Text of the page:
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Finding a comprehensive identity and access management architecture requires leadership to navigate the technology and implementation labyrinth.

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No need to beat around the bush—passwords stink. No one—users, administrators, security pros—likes them, and for good reason.

Despite password policies, users persist in repeating poor password choices— their dog's name, birthdays, favorite colors. Getting them to apply fixed alpha-numeric combinations at least seven characters long is a security fantasy, but shops trying to enforce strong password policies often discover that passwords aren't free. Heck, they aren't even cheap.

According to recent statistics, 25 to 30 percent of all help desk calls are password-related, the average cost per call is $25, and the average user makes roughly four of these calls per year. Then, there are the omnipresent dangers of skilled social engineers who are able to con even the savviest of users into revealing their passwords.

It's time to place authentication in its rightful place as an important component in a comprehensive identity and access management (IAM) architecture.

But, since IAM goes beyond security, it should be approached with a holistic enterprise perspective and not just focused solely on authentication.

After years of languishing on the back burner, IAM will become a major enterprise focus area in the next 24 to 36 months, driven by new business initiatives, regulatory compliance and the need for process efficiency.

Security managers must seize this opportunity and provide IAM leadership on four levels: building a planning team, mapping access requirements, designing an access control architecture and implementing the solution.

The IAM Team
When embarking on an IAM project, security managers must gather a team of application, systems, access, network and directory managers and administrators from various business units across the enterprise. Of course, each department's security should have strong representation within the IAM team.

This team's purpose is to define the IAM business requirements—not to architect a technical solution. Each participant must represent his department's needs while collaborating to address overall business requirements. The team's ultimate goal is threefold:

  1. Assess current problems by developing a list of IAM financial, operational and organizational issues. The team members will define the business risks, operational overhead and organizational issues associated with each problem so the IAM solution can be aligned with overall business goals.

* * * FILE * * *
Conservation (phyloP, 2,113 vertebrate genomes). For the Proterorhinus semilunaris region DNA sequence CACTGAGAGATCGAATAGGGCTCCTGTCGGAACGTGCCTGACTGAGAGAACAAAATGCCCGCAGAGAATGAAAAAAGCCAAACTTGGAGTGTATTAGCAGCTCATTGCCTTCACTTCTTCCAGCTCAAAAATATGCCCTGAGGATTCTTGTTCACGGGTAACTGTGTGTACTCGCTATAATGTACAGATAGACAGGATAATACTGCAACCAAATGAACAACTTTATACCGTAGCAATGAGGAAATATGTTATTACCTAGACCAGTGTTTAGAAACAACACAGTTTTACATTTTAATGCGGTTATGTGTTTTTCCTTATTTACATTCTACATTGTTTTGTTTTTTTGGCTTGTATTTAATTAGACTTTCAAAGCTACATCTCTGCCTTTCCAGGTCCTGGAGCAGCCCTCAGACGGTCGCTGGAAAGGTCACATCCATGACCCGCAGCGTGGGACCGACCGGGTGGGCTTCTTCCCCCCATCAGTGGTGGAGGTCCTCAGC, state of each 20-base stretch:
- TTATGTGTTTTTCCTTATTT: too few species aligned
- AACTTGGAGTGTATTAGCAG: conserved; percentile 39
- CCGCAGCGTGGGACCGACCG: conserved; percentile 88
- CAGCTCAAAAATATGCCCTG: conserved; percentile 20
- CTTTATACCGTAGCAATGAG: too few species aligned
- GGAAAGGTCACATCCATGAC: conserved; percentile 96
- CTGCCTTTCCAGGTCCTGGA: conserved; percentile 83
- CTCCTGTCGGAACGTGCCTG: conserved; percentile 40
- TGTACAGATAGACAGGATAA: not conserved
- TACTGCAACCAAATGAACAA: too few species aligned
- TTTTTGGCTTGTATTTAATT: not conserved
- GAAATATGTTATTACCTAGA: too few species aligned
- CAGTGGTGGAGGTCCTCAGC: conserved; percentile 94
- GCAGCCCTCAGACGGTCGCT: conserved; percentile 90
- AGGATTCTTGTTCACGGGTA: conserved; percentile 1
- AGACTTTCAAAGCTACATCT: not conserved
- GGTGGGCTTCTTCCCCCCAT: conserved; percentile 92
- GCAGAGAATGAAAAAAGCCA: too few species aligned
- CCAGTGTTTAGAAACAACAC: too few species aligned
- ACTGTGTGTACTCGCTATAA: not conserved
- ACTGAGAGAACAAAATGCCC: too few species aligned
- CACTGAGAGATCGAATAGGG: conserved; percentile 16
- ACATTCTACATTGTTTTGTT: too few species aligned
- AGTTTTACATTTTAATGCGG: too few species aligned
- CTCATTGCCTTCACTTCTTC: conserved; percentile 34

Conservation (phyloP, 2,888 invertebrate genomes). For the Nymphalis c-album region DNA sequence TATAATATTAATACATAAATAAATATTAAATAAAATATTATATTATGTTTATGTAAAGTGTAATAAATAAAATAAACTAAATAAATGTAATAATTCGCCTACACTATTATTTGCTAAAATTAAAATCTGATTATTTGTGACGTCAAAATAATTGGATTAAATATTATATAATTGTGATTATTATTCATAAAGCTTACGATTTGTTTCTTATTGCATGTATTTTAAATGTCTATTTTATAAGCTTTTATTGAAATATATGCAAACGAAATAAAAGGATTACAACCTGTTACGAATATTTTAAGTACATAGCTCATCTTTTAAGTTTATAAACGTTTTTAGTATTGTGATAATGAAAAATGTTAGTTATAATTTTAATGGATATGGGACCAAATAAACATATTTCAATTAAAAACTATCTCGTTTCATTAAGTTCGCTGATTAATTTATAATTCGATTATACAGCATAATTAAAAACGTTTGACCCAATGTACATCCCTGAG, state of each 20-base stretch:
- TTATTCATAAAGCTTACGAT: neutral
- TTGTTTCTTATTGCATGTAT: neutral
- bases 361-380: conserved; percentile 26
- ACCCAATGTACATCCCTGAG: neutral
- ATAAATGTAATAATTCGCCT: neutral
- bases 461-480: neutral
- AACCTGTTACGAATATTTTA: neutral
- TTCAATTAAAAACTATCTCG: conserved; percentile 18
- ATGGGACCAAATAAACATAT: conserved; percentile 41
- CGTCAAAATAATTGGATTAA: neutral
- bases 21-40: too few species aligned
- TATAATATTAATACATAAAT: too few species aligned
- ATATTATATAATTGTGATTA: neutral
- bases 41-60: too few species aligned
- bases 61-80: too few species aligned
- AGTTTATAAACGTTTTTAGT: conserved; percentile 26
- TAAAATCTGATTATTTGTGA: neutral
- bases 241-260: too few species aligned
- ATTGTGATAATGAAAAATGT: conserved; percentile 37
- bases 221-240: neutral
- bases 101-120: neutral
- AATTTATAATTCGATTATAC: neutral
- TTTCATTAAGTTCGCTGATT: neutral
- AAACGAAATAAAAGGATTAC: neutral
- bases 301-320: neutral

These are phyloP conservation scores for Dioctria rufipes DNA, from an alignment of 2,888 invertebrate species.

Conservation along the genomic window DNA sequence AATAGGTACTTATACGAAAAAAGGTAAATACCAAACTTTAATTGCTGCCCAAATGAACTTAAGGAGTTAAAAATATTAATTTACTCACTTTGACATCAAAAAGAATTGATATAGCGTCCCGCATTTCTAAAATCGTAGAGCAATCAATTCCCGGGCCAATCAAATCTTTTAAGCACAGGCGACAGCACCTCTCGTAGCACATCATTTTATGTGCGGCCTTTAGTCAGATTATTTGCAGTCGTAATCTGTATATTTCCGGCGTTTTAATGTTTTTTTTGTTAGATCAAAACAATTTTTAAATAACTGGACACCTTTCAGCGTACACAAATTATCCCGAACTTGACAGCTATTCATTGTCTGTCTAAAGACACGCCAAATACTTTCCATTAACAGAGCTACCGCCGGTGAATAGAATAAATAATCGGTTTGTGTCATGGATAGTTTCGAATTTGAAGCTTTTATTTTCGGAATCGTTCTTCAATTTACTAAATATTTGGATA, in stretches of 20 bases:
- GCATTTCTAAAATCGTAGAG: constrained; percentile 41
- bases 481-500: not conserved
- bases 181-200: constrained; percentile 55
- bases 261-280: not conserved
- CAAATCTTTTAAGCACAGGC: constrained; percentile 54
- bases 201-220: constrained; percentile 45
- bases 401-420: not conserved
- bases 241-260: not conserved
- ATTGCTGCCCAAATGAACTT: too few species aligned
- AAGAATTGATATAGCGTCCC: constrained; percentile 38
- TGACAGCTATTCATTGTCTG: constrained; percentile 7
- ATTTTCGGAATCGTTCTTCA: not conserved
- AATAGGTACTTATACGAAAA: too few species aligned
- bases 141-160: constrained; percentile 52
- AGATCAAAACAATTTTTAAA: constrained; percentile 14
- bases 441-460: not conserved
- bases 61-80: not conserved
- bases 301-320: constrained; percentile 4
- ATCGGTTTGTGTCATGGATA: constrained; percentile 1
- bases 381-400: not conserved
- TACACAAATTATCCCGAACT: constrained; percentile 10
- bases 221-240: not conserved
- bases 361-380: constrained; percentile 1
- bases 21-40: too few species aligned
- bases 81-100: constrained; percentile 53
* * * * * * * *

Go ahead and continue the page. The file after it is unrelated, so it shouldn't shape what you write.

2. Define goals by prioritizing short- and long-term objectives based on business value. The team will address tactical operational and security issues, but think strategically about business and regulatory requirements. Will the company outsource any business processes in the next few years? Will the organization need to create roles and access policies for "extended enterprise" applications to service outsiders? Are there any pending or anticipated deadlines for regulatory compliance? A model solution should enable business flexibility, improve security and cut operational costs.
  3. Pool funds from various business units. While the IT department can certainly build and manage the technology, all business groups should invest in the process. Enterprises may allocate money to IAM projects, but it's quite common for business departments to contribute from their budgets.

During this initial phase, the security group's job is to help the organization fully appreciate the business risks associated with current IAM architectures—weak passwords, poor controls and multiple identity stores. Security managers should avoid the temptation to play "Chicken Little" with constant warnings about security breaches and identity theft that don't amount to much.

Rather, security managers should balance paranoia with hard operational facts—the process of managing and monitoring multiple RADIUS servers, VPNs and network directories requires loads of financial and human resources and is strewn with costly inefficiencies—both human and technical. Quantifying security inefficiencies, loses as a result of breaches and future savings—or as some call return on security investment (ROSI)—will be important and well-received input.

This was first published in June 2005

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